A couple of months ago I discovered that I needed hearing aids – all well documented here, in previous posts…
Anyway I was recently asked about digital hearing aids and my experiences after six weeks of sporting them. I can’t say that I’m an expert, but here’s what I know.
I realised that my hearing was poor a long time ago, well over 10 years ago, but I never really did anything about it. Last year I went to Specsavers to get my hearing checked. What made me go? Friends encouraged me to go, something that in retrospect was a lovely thing to do, and I very much appreciate it. Without that encouragement, I’d probably still be pottering around at 60 complaining about everyone muttering.
When I first had my hearing tested, the audiologist identified a hearing loss in the middle range and at the high frequencies. You can see the results in the graphs below.
I was advised that some hearing aids could cost between £500 and £2000 depending on the technology. The advice was that the hearing aids are basically the same size and shape, you don’t pay extra for smaller aids; instead you’re paying for the technology.
If you look at the above graphs against the graph below that I nicked from this webpage, you’ll see that the hearing loss is mild to moderate, with high frequencies hurtling towards the severe.
I would have paid for the hearing aids, probably making a judgement that around £1500 is a reasonable price to pay, but I went with my picture to my GP and asked if I could see someone in the NHS. Partly I was still expecting someone to say that there was a lot of ear wax and that they just needed washing out.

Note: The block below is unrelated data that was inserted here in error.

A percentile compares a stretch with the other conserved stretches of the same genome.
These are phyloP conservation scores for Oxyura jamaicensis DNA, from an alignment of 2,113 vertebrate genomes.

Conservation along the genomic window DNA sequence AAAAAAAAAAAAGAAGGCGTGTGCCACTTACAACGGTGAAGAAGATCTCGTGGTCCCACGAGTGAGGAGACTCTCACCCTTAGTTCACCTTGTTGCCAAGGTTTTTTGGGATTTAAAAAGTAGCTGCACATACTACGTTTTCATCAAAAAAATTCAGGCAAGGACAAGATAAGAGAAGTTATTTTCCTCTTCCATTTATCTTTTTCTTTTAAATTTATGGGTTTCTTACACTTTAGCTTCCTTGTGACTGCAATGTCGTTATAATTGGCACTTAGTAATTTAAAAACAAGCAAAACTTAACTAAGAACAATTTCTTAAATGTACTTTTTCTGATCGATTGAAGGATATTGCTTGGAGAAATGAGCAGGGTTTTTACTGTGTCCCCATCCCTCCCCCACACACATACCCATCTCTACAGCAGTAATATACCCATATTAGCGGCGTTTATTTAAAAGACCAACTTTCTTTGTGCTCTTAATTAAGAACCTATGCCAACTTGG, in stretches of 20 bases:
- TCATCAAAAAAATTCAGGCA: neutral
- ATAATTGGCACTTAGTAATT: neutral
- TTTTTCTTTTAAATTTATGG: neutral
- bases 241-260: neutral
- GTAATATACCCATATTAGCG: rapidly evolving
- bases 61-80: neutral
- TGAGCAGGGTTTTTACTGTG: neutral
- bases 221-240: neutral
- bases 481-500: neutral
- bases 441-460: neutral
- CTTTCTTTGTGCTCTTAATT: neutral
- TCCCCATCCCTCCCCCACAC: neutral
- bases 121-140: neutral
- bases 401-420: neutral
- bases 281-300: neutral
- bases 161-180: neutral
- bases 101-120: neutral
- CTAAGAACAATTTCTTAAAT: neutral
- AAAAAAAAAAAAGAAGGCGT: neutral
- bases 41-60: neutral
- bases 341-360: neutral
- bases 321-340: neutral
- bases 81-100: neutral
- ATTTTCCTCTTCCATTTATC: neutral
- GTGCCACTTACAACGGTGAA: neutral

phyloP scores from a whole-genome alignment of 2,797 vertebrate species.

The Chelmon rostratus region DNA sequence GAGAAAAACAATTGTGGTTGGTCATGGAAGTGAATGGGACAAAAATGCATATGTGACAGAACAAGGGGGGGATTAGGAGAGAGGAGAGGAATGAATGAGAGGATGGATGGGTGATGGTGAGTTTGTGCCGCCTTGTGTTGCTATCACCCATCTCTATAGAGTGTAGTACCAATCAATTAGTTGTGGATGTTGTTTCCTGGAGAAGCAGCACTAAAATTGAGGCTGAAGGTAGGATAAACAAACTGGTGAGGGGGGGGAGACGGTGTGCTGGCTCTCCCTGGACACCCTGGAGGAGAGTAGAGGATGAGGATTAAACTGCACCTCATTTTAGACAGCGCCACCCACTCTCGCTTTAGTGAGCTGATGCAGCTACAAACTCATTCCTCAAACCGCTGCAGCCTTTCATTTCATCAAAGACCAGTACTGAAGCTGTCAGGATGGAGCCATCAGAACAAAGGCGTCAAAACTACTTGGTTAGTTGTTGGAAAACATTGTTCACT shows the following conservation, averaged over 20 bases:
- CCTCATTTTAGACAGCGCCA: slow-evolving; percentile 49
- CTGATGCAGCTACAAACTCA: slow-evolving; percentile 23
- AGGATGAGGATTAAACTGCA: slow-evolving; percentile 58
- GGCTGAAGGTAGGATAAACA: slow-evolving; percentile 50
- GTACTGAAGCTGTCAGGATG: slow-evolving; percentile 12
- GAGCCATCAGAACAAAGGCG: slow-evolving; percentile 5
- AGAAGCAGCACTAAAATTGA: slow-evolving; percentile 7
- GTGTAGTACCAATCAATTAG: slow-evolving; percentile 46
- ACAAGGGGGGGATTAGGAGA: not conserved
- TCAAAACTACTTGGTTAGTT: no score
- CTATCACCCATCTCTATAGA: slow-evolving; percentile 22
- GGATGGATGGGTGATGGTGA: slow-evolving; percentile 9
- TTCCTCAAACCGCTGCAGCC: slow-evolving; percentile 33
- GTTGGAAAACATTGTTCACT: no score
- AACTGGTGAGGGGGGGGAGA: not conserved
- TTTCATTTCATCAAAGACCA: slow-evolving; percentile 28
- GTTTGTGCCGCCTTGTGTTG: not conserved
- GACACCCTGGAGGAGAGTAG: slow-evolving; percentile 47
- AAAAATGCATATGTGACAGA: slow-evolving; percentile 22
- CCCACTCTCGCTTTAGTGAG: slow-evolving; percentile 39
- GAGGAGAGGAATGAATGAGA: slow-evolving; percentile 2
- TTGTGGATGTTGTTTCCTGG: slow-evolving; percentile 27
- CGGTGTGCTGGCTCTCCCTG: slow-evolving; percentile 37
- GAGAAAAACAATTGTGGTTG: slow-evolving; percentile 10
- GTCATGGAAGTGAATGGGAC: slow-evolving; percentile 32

I saw the GP who took one look at the graph and referred me to the consultant at Ormskirk hospital. There wasn’t much discussion, only his observation that Specsavers were getting the contract for the NHS hearing tests.
At the end of November I went to see the hearing consultant. I had another set of tests that came out with the same results and then had a good talk to the consultant. The most fun being a tuning fork placed on my forehead (Weber’s test)- I could sense the note over on one side of the head which confirmed some nerve damage. Fascinating… and the biggest tuning fork I’ve ever seen.
He said that NHS hearing aids are decided on a case by case basis and that I should have some, in both ears. Eek! This echoed the advice from Specsavers, so I’m guessing that it was probably the right diagnosis.
About six weeks later, I had an audiology appointment and was issued with some Siemens hearing aids. The NHS covered the cost. In fact I expected to at least have to sign a receipt or something, but no – I had them fitted and was told to be on my way. It felt like quite a surreal experience.
The aids work as small graphic equalisers, programmed to amplify those frequencies that can’t be heard well. The audiologist uses software that takes the results of the hearing test and programs the aids via a short cable. The model that I was issued with was the Siemens Impact Pro L (the link is to the user manual, I couldn’t find a decent single page for them). They’re fine, small and light.